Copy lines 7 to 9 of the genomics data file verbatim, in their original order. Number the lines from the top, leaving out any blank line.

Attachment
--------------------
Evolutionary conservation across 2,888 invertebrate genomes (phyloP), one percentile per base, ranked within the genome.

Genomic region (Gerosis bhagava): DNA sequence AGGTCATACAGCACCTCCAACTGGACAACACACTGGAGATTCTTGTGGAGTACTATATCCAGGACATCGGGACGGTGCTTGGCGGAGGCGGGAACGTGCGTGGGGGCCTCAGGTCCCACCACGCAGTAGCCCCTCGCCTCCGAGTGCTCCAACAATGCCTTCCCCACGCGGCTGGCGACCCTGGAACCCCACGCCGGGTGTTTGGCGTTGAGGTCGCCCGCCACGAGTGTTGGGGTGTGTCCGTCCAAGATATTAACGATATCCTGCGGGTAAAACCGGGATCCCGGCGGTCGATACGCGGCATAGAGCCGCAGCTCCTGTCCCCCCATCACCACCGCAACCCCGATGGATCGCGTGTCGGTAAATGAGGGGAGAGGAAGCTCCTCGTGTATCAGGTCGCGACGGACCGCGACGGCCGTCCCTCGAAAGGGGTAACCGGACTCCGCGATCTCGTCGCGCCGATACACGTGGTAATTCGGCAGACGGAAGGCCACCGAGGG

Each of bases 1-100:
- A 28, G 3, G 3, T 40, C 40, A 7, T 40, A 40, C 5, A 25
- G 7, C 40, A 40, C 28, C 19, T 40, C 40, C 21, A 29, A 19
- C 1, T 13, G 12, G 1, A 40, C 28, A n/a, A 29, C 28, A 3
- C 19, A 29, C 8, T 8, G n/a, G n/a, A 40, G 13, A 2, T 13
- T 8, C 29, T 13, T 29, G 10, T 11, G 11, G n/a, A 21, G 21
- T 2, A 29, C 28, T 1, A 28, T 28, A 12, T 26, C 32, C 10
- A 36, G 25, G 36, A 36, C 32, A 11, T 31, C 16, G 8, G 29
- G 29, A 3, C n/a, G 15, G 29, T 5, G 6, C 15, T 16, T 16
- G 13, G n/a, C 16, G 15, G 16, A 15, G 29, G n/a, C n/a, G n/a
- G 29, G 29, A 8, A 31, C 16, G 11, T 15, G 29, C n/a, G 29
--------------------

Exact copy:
- C 19, A 29, C 8, T 8, G n/a, G n/a, A 40, G 13, A 2, T 13
- T 8, C 29, T 13, T 29, G 10, T 11, G 11, G n/a, A 21, G 21
- T 2, A 29, C 28, T 1, A 28, T 28, A 12, T 26, C 32, C 10